Investment — The last phase of the Hook Model is where the user does a bit of work. The investment phase increases the odds that the user will make another pass through the hook cycle in the future. The investment occurs when the user puts something into the product of service such as time, data, effort, social capital, or money. However, the investment phase isn’t about users opening up their wallets and moving on with their day. Rather, the investment implies an action that improves the service for the next go-around. Inviting friends, stating preferences, building virtual assets, and learning to use new features are all investments users make to improve their experience.

Okay I must admit I had a bit of a moral dilemma with this section of the course. This part is basically a step by step guide on how to get users to develop behavioural addictions to your product. I’ve worked on a few game apps in the past and I’ve worked in advertising so these techniques are not really new to me, although I’ve always been at odds with some of these methods. My concern with this section is the idea of hooking people and making them compulsive users of your product. There’s a lot of studies and research on how prolonged use of social media apps and mobile phone use is linked with depression, anxiety and low self-esteem. So I would just like to personally stress and mention to any product designers and makers out there please use these methods for good. When building products, always keep in your mind that we want to build a mentally healthy society.

Candy, Vitamins and Painkillers

This section talks about the different types of products out there. They can be categorised into the following:

Candy — a product that is a nice-to-have, that people enjoy and can be wildly successful if it becomes a fad.

Vitamins — a product that is a nice-to-have and serves an emotional need, used to augment and improve things but sometimes harder to quantify and has an unknown market. There’s a lot of vitamin type products out there, some eventually become successful however they don’t scale quickly.

Painkillers — a product that is a need-to-have and serves an obvious need, or solves critical problems that need to be alleviated and has a quantifiable market and thereby immediately monetizable.

Both Aaron and Nir talk about how ‘Pain Killer’ products tend to be the best products. Aaron mentions,

“I would say the pain killer is a much bigger deal. But even more than the pain killer, I think you want like a life saving drug. You want something that someone really, really needs. My partner Paul Buheight said way better to build something that a few people love than a lot of people sort of like. And so that’s what we look for. It’s something that people really, really want. Because those are going to be your initial core of passionate users who are going to engage with you sufficiently to help you develop your product and make it better. If you just have something that people kind of like, they’ll use it a couple of times and then they’ll go away. And if your initial users just go away, you’re left with a ghost town.”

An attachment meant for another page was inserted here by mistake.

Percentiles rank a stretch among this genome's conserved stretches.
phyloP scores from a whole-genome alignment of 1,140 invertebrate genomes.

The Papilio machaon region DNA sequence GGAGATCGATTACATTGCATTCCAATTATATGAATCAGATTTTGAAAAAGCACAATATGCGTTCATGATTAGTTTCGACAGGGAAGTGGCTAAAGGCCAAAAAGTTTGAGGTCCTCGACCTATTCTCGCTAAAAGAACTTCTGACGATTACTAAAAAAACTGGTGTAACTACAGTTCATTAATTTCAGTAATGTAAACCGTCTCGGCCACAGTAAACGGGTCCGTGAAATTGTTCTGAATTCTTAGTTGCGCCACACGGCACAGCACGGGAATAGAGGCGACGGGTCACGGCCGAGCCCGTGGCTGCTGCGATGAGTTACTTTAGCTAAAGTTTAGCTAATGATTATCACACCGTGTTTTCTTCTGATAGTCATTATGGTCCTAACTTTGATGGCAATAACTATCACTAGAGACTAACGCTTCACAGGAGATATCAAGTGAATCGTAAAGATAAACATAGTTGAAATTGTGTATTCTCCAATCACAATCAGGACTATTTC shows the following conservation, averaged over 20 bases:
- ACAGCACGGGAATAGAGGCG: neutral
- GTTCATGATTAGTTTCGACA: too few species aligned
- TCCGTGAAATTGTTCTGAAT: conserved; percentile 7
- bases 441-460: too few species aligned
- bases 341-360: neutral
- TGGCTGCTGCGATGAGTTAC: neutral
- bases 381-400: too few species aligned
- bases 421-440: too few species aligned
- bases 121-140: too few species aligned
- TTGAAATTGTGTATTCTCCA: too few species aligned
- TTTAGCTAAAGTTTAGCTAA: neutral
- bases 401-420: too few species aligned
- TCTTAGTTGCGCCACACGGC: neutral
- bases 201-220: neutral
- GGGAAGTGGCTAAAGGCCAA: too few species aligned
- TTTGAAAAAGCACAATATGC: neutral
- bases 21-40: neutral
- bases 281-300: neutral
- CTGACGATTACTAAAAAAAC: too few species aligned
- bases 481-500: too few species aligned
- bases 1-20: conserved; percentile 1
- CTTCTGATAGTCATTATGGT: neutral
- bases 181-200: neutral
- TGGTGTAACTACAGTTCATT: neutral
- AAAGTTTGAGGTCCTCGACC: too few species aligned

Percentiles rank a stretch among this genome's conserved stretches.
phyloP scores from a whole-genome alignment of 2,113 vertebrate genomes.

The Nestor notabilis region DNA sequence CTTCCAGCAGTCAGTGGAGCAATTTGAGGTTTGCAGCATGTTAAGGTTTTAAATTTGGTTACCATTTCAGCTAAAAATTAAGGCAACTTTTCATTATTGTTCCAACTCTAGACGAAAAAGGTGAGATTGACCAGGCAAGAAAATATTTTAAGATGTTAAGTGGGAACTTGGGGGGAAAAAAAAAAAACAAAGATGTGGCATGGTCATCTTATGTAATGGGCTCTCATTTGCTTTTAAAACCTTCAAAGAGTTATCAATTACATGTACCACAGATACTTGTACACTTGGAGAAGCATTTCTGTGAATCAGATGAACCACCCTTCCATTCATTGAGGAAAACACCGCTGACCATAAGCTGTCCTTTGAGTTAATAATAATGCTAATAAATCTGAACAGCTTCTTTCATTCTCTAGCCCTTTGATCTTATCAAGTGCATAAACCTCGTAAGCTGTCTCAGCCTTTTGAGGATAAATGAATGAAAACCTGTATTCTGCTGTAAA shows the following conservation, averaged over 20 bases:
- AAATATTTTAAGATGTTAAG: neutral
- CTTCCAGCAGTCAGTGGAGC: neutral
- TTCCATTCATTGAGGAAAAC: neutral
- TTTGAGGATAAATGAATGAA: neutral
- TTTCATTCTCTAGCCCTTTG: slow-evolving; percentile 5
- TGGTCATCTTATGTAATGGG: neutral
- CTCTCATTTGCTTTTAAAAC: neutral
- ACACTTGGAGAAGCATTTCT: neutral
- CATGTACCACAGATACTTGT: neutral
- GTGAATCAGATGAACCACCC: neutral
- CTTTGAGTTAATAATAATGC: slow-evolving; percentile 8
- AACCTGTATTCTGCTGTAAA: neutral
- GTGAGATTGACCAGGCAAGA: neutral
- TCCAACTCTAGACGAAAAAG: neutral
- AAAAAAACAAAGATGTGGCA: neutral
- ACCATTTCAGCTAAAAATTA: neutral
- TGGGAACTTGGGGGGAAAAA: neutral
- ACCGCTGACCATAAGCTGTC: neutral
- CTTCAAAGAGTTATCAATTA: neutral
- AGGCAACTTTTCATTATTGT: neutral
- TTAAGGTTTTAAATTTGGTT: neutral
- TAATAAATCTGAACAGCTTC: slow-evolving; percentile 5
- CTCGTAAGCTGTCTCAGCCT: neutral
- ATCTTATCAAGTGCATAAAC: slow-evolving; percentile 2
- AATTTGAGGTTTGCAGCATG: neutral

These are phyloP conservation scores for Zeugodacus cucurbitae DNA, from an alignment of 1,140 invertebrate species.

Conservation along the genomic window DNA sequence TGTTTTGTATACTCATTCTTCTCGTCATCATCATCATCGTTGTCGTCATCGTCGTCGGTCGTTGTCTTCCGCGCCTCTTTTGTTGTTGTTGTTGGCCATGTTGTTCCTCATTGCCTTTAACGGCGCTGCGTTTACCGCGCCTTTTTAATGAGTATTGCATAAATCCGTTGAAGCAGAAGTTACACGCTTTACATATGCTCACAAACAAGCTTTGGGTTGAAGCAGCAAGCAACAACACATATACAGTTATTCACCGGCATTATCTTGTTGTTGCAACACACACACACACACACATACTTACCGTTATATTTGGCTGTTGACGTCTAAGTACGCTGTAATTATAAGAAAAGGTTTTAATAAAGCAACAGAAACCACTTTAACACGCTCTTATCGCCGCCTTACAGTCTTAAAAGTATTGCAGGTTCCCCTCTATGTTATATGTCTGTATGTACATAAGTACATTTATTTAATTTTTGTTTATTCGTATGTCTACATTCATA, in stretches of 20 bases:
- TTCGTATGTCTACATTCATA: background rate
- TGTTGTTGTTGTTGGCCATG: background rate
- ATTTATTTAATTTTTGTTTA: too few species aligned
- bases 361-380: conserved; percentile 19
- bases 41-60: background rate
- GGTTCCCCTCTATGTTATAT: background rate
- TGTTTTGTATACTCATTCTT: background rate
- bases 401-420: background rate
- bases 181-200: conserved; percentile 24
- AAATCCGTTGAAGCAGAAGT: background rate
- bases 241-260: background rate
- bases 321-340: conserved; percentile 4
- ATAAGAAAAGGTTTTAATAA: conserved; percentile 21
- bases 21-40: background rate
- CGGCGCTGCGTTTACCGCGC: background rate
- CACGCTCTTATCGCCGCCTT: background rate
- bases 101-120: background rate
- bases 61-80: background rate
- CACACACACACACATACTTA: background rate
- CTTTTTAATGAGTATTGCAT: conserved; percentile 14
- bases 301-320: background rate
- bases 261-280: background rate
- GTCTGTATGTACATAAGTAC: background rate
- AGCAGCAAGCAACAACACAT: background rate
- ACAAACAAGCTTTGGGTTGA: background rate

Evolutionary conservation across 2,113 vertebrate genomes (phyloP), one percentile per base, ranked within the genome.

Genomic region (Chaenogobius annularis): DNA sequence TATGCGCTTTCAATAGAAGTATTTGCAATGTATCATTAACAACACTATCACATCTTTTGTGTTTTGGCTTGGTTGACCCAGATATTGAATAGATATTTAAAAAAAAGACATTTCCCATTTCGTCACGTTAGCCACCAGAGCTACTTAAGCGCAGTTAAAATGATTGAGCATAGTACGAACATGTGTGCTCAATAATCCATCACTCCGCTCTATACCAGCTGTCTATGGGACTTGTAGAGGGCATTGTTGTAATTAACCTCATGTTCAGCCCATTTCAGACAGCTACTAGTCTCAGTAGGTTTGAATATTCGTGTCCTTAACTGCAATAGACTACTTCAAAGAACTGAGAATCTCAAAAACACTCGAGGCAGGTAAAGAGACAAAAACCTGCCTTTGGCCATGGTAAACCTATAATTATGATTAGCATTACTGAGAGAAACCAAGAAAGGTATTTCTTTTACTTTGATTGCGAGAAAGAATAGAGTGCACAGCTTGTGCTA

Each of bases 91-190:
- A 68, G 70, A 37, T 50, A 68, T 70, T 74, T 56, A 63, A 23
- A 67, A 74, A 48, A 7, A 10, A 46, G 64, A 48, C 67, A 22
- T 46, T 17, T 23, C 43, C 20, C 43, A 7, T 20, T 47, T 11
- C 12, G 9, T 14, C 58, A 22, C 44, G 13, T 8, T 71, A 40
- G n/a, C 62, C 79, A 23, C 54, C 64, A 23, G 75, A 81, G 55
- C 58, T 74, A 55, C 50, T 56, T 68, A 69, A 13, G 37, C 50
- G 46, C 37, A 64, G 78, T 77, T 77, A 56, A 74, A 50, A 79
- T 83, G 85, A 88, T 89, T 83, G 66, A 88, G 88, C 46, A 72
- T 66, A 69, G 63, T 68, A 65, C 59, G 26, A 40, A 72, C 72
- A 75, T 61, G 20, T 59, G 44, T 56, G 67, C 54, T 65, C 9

Evaluate and Triage Ideas

To evaluate your ideas there’s a few considerations that should keep in mind such as:

First, is your idea a painkiller or vitamin? Pain killers address an obvious and functional need for users, while vitamins address user’s emotional needs and are really nice to have. Now, both types, but especially painkillers, can lead to successful companies. For vitamin type ideas, you’ll need to figure out how to get your users to be sticky, so that way they continue to come back and use your product over time.

The second thing you should look for is how easy it is to monetize the idea. Now you don’t need to monetize an idea on day one. But understanding how to make money out of the service or product is essential to building an enduring business.

Next is the idea simple? Can you explain your idea in just a couple sentences? For example, is like Netflix, but instead of renting movies, you can rent, buy, or sell designer items. Users should be able to describe the product and its benefits to other potential users easily.

And here’s where we get to the heart of the matter. Is your idea personally relevant? For example, you might be a diabetic and want to develop affordable and convenient blood sugar monitors for other diabetics. Now, don’t underestimate this one. This is of great importance, as it relates to how likely you are to persevere in the face of challenge, uncertainty, or worse, looming failure. You’ll be more likely to see an idea come to life if you care about the idea in the first place.